The first is an amazing B&W travel portrait photographer by the name of Eugene H. Johnson. I met Eugene by chance, I saw him taking photos of life by the river in the holy Hindu town of Varanasi. He had an old film camera and was shooting from a tripod, this made me curious enough to approach him and ask “Why?” What transpired was a lengthy conversation which forever changed the way I took photographs of people. Prior to that, I hadn’t planned my shots or consciously spent time with those who I photographed. Hearing Eugene’s poetic tales of interaction with his photographic “subjects” made his way of photographing sound like the most romantic and rewarding thing in the world. After our conversation I felt compelled to see his work online and after seeing the work I realized two things –  Eugene was indeed an incredible photographer and the stuff that I had been shooting was child’s play, too “raw”, too dependent on chance and luck.

I spent less than a couple of hours in person with Eugene, but even a moment with a wise man can amount to a lifetime of thoughts and ideas. Since then our interaction has been rather sparse, though I have received a few encouraging emails from Eugene over the past few years. In one of the later emails he told me that he was following my progress online and had become a fan of my work. I knew that I had progressed a lot since I first met him, but it was very encouraging to have my own opinion “validated” by the person who influenced me so much.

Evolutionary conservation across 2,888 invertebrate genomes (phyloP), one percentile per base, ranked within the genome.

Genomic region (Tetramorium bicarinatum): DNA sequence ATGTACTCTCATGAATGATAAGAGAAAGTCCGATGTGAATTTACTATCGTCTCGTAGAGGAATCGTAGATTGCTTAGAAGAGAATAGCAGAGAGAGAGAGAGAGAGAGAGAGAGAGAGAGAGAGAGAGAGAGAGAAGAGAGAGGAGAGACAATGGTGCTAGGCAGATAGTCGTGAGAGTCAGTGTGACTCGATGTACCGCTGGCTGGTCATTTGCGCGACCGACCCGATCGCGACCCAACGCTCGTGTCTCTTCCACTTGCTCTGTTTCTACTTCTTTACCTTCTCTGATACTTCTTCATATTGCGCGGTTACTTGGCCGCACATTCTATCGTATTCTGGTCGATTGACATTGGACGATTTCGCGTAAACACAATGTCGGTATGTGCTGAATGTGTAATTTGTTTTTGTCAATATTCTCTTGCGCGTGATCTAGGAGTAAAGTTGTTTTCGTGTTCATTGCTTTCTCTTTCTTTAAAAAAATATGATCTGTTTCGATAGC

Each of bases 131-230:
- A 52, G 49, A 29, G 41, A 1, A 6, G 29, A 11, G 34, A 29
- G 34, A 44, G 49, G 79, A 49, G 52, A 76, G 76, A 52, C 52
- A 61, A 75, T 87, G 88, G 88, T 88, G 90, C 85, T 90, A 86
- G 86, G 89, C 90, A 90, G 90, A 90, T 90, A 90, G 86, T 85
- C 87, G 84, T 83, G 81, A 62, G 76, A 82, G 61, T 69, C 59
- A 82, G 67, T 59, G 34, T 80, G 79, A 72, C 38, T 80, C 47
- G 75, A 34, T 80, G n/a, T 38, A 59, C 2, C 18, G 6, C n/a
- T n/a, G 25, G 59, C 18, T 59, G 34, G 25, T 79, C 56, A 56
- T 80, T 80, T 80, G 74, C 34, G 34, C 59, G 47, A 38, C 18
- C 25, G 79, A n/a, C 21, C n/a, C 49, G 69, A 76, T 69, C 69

I feel that Eugene planted a seed that would enable my photography to become something bigger and the next mentor has helped me nurture and grow this seed, albeit in a rather unorthodox way. Unlike Eugene, who doesn’t seem to have a cynical bone in his body, this fellow could be the most cynical person I’ve ever met. I won’t even mention his name because I am sure that if he ever reads my blog he’ll have a good cynical laugh at this post, (so, I won’t give him the credit:)). Well, I guess that’s what years of war photography can do to you and that’s what this man did for a large part of his career. These days he seems to be done with war and shoots for Russian National Geographic, as he journeys around the world on his motorcycle.

As was the case with Eugene, I crossed paths with the Russian, motorcycle riding, Nat Geo photographer by chance, in Nepal. I rode there from India and he from Russia, we met in a roadside restaurant in Pokhara. My question “Why do you have that photographic bag?” began our friendship, the ongoing criticism of my photography and the never ending smart-ass comments such as – “Oh, yes this is the sad eyes of a crapping dog photograph, very good.” Such comments can break one’s heart when they are a response to something you consider strong work, or they can make you think – If my image is as strong as I thought it was, then why has the impact not overshadowed any such remarks?